By: Alliya Dulaney
It has been a little over 100 days since Roe v. Wade was overturned. In that time, reproductive rights have changed from a blanket of federal protection to a kaleidoscope of state rights.
On October 7, The Arizona Court of Appeals granted Planned Parenthood’s request for an emergency stay from a September 23 ruling by Judge Kellie Johnson of Pima County Superior Court. This grant provides temporary relief for Arizonan’s by suspending a pre-statehood law written in 1864 and codified in 1901. Known as ARS 13-3603, this law instructs a two-to-five-year sentence for anyone who provides or assists a pregnant person in obtaining an abortion except in medical emergencies.
With Arizona, and even the nation, adjusting to the reversal of a fifty-year precedent, the post-Roe era continues to unravel new questions and concerns such as the future of medical abortion.
Medical abortion, also known as medication abortion, is a nonsurgical method that uses a drug to terminate a pregnancy at up to eleven weeks of gestation. This process generally requires a regimen of two drugs, mifepristone, followed by misoprostol twenty-four to forty-eight hours later. Because of its non-invasive nature, the medical abortion regimen can be done in the comfort of one’s home, promoting accessibility to patients unable to go to a clinic or those wanting to maintain privacy. As of 2020, medical abortion accounts for 54% of US abortions.
In response to the Supreme Court’s decision in Dobbs v. Jackson Women’s Health Organization, Attorney General Merrick Garland announced in a statement that states cannot ban mifepristone because of FDA disagreement. Known as federal preemption, the Constitution’s Supremacy Clause preempts state law when federal law and state law differ.
Despite the FDA removing the in-person requirement of dispensing mifepristone—which now allows for broader services via telehealth, and distributing such drugs through pharmacies and certified clinics—some states have attempted to limit access to mifepristone by limiting medical practice. Thirty-two states limit the distribution of mifepristone to only licensed physicians. Six states, including Arizona, have banned telehealth relating to abortion services. Fourteen states require the presence of a physician when administering mifepristone. Mississippi requires a twenty-four-hour waiting period before administering mifepristone. Texas requires physicians to only administer mifepristone before the seven-week gestation mark.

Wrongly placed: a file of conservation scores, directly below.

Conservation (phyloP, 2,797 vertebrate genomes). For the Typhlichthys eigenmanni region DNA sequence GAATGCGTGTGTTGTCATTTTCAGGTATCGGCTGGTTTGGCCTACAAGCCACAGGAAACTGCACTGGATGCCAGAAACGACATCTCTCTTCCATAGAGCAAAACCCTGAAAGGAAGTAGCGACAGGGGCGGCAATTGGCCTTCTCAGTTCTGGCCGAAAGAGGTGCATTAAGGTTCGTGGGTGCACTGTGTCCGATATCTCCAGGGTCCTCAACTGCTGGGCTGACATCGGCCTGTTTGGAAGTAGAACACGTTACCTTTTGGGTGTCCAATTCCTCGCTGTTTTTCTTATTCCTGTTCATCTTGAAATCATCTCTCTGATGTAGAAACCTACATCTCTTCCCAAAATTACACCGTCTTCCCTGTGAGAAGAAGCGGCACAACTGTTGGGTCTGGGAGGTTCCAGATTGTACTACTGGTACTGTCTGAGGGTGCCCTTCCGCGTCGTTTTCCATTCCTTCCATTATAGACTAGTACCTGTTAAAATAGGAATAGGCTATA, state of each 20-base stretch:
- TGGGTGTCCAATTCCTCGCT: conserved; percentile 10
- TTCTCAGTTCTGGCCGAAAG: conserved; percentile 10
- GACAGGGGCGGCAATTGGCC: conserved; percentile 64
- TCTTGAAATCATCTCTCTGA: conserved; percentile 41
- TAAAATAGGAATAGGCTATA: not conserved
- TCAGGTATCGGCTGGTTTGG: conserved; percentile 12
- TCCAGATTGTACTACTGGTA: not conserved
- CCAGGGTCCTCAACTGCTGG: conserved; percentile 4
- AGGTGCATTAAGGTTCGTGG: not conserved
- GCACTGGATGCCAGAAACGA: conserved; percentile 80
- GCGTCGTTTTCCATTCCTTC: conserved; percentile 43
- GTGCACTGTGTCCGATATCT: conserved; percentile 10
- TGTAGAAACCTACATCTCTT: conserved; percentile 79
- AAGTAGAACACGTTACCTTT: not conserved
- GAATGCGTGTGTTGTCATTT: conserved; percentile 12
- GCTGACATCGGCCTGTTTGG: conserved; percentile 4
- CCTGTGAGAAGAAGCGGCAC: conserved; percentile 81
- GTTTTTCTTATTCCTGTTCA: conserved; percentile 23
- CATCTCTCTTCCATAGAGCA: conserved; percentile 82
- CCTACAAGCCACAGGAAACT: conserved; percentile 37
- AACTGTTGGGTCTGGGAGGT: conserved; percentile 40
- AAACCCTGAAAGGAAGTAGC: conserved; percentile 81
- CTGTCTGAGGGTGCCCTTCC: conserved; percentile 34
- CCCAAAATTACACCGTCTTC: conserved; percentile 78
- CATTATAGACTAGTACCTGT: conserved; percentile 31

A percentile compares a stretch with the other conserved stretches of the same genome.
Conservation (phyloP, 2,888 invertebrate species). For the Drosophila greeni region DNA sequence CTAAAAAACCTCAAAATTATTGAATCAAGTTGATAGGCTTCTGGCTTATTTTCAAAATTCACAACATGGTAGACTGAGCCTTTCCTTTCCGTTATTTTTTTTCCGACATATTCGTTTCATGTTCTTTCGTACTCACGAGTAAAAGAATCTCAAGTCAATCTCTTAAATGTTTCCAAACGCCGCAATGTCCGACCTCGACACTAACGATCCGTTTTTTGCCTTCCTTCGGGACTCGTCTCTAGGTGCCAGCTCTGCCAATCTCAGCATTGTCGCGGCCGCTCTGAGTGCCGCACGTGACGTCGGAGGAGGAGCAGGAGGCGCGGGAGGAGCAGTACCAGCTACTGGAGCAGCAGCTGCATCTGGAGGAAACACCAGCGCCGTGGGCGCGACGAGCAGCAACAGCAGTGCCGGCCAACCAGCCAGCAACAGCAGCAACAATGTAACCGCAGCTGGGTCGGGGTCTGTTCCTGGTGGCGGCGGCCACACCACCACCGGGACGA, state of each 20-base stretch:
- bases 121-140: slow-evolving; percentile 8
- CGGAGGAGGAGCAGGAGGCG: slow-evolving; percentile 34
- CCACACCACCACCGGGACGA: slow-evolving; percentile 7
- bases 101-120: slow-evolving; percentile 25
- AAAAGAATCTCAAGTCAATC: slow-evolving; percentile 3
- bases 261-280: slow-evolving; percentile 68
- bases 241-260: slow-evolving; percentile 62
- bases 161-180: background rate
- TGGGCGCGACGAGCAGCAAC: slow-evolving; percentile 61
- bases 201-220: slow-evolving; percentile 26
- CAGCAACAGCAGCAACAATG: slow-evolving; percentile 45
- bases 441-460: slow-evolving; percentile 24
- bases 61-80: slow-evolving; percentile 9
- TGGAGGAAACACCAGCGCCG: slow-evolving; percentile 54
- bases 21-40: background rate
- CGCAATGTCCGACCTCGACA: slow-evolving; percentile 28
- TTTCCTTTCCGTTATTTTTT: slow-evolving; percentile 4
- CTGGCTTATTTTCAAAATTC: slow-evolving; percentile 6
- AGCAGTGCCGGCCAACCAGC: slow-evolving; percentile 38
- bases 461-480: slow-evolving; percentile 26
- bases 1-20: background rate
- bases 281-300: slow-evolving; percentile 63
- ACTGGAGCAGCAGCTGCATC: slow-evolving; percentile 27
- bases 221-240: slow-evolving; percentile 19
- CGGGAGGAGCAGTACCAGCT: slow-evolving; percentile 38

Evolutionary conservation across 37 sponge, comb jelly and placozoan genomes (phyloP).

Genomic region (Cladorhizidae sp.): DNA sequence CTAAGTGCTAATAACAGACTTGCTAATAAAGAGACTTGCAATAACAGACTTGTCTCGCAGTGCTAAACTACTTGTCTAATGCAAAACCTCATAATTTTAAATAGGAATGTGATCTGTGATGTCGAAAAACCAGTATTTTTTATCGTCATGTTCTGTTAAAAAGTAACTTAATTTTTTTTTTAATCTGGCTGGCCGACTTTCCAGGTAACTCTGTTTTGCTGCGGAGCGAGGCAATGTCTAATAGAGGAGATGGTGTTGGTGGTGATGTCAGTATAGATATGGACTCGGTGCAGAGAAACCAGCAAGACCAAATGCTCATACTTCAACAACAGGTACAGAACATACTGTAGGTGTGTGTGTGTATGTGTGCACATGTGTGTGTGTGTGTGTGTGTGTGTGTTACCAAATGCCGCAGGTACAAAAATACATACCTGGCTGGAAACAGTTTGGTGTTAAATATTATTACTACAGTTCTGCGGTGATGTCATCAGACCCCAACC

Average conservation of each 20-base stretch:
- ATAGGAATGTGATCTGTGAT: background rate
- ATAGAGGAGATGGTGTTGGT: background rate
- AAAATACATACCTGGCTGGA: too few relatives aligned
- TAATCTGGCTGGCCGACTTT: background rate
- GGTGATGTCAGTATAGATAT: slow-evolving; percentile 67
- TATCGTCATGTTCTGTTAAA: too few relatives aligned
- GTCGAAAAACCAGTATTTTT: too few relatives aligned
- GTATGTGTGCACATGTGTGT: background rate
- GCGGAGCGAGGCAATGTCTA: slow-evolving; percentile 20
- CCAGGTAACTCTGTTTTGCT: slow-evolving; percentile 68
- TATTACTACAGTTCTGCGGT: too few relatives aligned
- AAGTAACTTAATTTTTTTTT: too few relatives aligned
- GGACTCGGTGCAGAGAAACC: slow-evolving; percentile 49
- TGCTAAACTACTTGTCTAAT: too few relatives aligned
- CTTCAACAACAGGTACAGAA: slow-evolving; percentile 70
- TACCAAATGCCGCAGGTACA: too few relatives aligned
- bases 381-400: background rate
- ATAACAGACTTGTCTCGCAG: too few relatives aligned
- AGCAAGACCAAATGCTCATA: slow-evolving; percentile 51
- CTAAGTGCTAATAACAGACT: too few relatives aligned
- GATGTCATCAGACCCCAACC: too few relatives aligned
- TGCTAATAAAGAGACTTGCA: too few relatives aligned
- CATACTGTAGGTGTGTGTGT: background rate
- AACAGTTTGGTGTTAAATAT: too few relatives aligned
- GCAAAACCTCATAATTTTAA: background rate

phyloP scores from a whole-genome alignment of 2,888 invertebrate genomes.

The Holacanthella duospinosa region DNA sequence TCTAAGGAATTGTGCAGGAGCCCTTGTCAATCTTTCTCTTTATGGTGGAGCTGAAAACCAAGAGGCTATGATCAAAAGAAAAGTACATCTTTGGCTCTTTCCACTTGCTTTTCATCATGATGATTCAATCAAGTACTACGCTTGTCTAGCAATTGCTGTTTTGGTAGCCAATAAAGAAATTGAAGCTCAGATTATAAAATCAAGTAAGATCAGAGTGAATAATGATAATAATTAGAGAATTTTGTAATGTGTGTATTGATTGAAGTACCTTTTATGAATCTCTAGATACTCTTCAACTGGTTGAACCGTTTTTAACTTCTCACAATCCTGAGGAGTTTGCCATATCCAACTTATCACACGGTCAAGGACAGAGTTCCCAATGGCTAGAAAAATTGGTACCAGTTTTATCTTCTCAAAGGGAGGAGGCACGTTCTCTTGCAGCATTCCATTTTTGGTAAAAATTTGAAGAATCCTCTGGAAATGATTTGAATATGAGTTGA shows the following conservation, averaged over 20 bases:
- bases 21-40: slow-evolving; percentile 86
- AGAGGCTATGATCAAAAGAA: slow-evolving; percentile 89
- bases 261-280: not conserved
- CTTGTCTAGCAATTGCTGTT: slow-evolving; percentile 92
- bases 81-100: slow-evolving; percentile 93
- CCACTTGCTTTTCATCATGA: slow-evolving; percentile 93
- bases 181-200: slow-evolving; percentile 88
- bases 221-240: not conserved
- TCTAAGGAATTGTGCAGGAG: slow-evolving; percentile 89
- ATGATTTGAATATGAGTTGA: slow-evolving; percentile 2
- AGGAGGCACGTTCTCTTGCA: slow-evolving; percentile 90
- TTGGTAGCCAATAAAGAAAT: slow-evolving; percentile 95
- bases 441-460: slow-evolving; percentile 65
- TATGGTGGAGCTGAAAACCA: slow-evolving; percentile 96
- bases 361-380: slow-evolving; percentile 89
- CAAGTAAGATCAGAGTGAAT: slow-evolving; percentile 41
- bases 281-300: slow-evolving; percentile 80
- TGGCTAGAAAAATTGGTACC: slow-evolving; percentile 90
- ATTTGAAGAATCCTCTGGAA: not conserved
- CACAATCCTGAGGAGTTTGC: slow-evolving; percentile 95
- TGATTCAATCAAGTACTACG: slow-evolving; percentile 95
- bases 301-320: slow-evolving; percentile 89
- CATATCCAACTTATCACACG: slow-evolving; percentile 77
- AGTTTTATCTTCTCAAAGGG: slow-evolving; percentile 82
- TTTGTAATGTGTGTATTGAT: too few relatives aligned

Despite the FDA authorizing the safety and effectiveness of mifepristone in 2000, and misoprostol in 2016 as a drug used in combination with mifepristone, Texas lists mifepristone as a drug that increases complications of gestation, invalidating the safety of the drug, and thus the agency which authorized it.
It is important to note that the question of federal preemption does not just relate to medical abortions. The debate on FDA authorization and state laws differing on bodily autonomy also call attention to gender-affirming care.
Gender-affirming care, comprised of social, psychological, behavioral, and medical interventions aims to help youth understand their gender identity. Included within gender-affirming care are hormone-related treatments, which are designed to delay puberty or enhance certain physical characteristics. Currently, the FDA has not approved any puberty-blocker.
The lack of FDA authorization thus has resulted in various states, so far fifteen, that have or are attempting to restrict access to gender-affirming care. Some state bills aim to criminalize providers who assist a patient in receiving hormone-related treatments, while also penalizing parents. Other various bills include preventing insurance from covering such treatment and labeling the facilitation of hormone treatment as “child abuse.”
The future of gender-affirming care could be dependent on the outcome of FDA-authorized treatments like medical abortion. Decisions relating to medical abortion could impact how and if gender-affirming care like hormone-related treatments can be more accessible to individuals through preemption.
Access to safe abortions is no longer a known right for millions of Americans. As tensions deepen between states and the FDA, the availability of medical abortion will continue to vary among states. Such state actions will further question and possibly redefine the relationship between federal and state law. Amid this debate, individuals seeking a safe abortion will continue to grapple in the game of knowing what rights are available to them, and in quite likely in immediate and unfortunate circumstances, if they can afford to travel elsewhere.
This continued frustration of walking in the dark has only just begun. As the Dobbs decision proceeds to trickle down to the rights of individuals in various facets of the law, it seems all we can do is wait.
Alliya graduated from Northern Arizona University with a B.S. in Journalism and a minor in Mandarin. She is a 2L at Arizona State University’s Sandra Day O’Connor College of Law. Alliya is interested in government and public policy and international human rights. When not in law school, Alliya enjoys trying new recipes and gardening.